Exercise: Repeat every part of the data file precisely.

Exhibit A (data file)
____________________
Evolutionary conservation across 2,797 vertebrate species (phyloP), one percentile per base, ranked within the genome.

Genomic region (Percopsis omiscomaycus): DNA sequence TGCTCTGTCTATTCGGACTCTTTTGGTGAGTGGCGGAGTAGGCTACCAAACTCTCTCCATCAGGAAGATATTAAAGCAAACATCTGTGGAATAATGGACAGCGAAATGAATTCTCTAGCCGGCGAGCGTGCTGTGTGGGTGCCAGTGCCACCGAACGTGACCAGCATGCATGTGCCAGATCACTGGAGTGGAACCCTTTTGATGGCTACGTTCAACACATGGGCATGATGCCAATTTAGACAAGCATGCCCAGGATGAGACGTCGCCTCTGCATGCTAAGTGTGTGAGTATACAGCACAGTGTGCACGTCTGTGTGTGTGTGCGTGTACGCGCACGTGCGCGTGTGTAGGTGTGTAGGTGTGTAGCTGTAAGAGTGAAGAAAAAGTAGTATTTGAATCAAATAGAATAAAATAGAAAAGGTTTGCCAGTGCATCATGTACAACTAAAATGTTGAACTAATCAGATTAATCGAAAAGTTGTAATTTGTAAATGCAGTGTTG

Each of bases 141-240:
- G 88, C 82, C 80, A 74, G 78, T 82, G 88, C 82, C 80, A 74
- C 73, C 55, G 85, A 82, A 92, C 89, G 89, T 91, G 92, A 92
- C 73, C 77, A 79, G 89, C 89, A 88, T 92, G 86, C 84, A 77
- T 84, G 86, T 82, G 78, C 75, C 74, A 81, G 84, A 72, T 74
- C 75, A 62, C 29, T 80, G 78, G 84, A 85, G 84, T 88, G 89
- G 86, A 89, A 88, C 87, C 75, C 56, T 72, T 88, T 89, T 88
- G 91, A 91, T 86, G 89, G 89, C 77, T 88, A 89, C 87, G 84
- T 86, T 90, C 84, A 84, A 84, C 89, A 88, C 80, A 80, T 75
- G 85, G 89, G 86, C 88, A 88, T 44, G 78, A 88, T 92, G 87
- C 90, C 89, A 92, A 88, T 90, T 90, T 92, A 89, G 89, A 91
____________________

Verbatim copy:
Evolutionary conservation across 2,797 vertebrate species (phyloP), one percentile per base, ranked within the genome.

Genomic region (Percopsis omiscomaycus): DNA sequence TGCTCTGTCTATTCGGACTCTTTTGGTGAGTGGCGGAGTAGGCTACCAAACTCTCTCCATCAGGAAGATATTAAAGCAAACATCTGTGGAATAATGGACAGCGAAATGAATTCTCTAGCCGGCGAGCGTGCTGTGTGGGTGCCAGTGCCACCGAACGTGACCAGCATGCATGTGCCAGATCACTGGAGTGGAACCCTTTTGATGGCTACGTTCAACACATGGGCATGATGCCAATTTAGACAAGCATGCCCAGGATGAGACGTCGCCTCTGCATGCTAAGTGTGTGAGTATACAGCACAGTGTGCACGTCTGTGTGTGTGTGCGTGTACGCGCACGTGCGCGTGTGTAGGTGTGTAGGTGTGTAGCTGTAAGAGTGAAGAAAAAGTAGTATTTGAATCAAATAGAATAAAATAGAAAAGGTTTGCCAGTGCATCATGTACAACTAAAATGTTGAACTAATCAGATTAATCGAAAAGTTGTAATTTGTAAATGCAGTGTTG

Each of bases 141-240:
- G 88, C 82, C 80, A 74, G 78, T 82, G 88, C 82, C 80, A 74
- C 73, C 55, G 85, A 82, A 92, C 89, G 89, T 91, G 92, A 92
- C 73, C 77, A 79, G 89, C 89, A 88, T 92, G 86, C 84, A 77
- T 84, G 86, T 82, G 78, C 75, C 74, A 81, G 84, A 72, T 74
- C 75, A 62, C 29, T 80, G 78, G 84, A 85, G 84, T 88, G 89
- G 86, A 89, A 88, C 87, C 75, C 56, T 72, T 88, T 89, T 88
- G 91, A 91, T 86, G 89, G 89, C 77, T 88, A 89, C 87, G 84
- T 86, T 90, C 84, A 84, A 84, C 89, A 88, C 80, A 80, T 75
- G 85, G 89, G 86, C 88, A 88, T 44, G 78, A 88, T 92, G 87
- C 90, C 89, A 92, A 88, T 90, T 90, T 92, A 89, G 89, A 91